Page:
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Schneider National, Inc. Files Registration Statement for Initial Public Offering

Schneider National, Inc. and the Schneider Family announced last week that the Company has filed a registration statement on Form S-1 with the U.S. Securities and Exchange Commission relating to a proposed initial public offering of shares of the Company's Class B common stock. By Jeff Berman



Following its October announcement in which it announced plans to pursue an initial public offering (IPO) of common stock in 2017, subject to satisfactory market conditions, Green Bay, Wisconsin-based Schneider National, a provider of truckload, intermodal and logistics services, said in late December that it has taken another step in that process.

That step is the filing of a registration statement on Form S-1 with the U.S. Securities and Exchange Commission (“SEC”) relating to a proposed initial public offering of shares of the Company’s Class B common stock. Schneider said it is applying to list its Class B common stock on the New York Stock Exchange under the ticker symbol “SNDR.”

The number of shares to be offered and the price range for the offering have not yet been determined.

A company PR representative said there would be no other comment beyond this release.

Mark Rourke

“The pain points they were dealing with were not for things going through the parcel networks, which is pretty efficient and fast with great service and reliability”Mark Rourke, Schneider executive vice president, chief operating officer

According to a company statement issued in October, Schneider said “the objectives of the planned transaction are to facilitate continuity of controlling ownership of Schneider by the future generations of the Schneider family, while continuing forward with its long-standing, independent, and professional, corporate governance structure.”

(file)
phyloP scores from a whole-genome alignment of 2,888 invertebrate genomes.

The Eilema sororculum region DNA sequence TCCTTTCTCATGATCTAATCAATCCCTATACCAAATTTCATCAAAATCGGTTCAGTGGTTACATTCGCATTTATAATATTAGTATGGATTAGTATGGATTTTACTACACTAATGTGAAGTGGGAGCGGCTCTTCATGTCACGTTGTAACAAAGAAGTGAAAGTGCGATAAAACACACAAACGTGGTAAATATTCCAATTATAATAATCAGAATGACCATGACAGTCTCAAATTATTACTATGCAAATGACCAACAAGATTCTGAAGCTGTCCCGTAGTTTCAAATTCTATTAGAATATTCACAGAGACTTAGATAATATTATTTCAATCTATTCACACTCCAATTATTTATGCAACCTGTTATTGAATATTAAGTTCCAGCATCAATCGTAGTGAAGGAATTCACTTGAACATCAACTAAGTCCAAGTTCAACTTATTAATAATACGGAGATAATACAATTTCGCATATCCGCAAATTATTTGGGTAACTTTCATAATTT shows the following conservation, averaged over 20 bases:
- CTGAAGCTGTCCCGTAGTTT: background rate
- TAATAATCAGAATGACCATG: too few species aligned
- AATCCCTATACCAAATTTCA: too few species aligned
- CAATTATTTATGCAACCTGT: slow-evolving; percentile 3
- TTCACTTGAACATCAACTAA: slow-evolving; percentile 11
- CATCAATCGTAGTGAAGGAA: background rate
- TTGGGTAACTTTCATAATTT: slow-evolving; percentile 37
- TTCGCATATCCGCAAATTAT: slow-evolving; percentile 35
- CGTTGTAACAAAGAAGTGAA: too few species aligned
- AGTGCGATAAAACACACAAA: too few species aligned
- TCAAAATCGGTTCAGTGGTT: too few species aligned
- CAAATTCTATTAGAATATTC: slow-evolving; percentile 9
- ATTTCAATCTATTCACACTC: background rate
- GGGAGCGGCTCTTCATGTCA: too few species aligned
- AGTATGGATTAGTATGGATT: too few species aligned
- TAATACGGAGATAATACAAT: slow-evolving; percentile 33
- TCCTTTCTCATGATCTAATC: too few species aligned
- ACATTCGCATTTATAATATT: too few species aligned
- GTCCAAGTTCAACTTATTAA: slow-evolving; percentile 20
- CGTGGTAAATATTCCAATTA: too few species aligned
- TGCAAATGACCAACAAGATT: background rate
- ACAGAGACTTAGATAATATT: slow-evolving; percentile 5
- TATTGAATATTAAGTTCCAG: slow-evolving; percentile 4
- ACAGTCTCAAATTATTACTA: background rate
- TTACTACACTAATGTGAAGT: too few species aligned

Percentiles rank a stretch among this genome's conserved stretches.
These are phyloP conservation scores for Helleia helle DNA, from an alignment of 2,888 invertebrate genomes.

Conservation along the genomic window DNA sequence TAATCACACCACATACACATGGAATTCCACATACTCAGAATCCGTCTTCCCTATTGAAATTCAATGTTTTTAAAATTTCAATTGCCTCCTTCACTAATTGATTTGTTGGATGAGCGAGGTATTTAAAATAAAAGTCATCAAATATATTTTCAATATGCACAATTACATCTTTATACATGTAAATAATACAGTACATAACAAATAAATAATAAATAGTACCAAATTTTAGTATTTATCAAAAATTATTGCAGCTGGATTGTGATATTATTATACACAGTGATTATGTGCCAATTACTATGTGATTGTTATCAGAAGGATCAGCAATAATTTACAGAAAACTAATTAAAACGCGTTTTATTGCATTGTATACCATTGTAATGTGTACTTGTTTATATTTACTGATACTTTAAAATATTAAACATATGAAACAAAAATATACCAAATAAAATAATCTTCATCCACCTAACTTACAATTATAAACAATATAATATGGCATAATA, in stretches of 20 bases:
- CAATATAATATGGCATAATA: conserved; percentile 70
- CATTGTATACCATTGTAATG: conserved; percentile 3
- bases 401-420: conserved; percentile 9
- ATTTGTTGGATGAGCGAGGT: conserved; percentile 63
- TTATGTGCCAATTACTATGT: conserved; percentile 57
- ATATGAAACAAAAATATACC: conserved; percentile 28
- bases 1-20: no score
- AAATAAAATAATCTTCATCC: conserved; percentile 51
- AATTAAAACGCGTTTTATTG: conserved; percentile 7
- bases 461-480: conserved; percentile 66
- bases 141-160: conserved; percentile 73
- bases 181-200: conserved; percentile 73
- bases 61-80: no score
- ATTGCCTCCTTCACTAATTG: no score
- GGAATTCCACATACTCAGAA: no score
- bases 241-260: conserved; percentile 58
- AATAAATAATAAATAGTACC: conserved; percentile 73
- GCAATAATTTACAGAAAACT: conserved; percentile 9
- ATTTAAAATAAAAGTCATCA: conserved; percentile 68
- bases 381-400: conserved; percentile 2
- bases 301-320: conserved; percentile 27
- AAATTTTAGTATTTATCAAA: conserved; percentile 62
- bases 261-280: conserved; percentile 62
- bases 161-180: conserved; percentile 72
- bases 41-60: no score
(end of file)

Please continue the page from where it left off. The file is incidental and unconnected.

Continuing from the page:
And it added that this transaction will allow the company to continue its commitment to Wisconsin and the community, and to maintain and further investments in its long-term positioning.

“The Schneider family and the board of directors believe the planned transaction is in the best interests of Schneider, its associates, customers, and shareholders,” the company said.

Schneider, a $4 billion company with more than 11,000 tractors and 20,000 trailers, was established in 1935, was ranked number 2 on the Logistics Management Top 25 truckload carriers list, which is based on 2015 revenues and compiled by SJ Consulting. It has a wide-ranging portfolio of freight transportation and logistics services, including: regional and long-haul truckload, expedited, dedicated, bulk, intermodal, final mile, LTL, brokerage, cross-dock logistics, border cross, supply chain management and port logistics throughout North America.

In 2016, Schneider acquired Watkins & Shepard, a Missoula, Montana-based provider of LTL, truckload and logistics services for difficult-to-handle goods, and Lodeso, a Zeeland, Michigan-based final-mile logistics solution provider, focusing on the delivery of overweight, oversized, and difficult-to-handle goods, to augment its final mile service offerings, an area which has received a high level of attention by providers of all sizes, due to the ongoing increasing emergence and importance of e-commerce activity.

In an interview with Logistics Management at the time of these acquisitions, Mark Rourke, Schneider executive vice president, chief operating officer, explained that with retail being a major part of Schneider’s business based on its prevalence and place within the economy, with the bulk of its retail customers focused on how to grow their e-commerce channels in able to effectively compete with the large e-commerce retailers.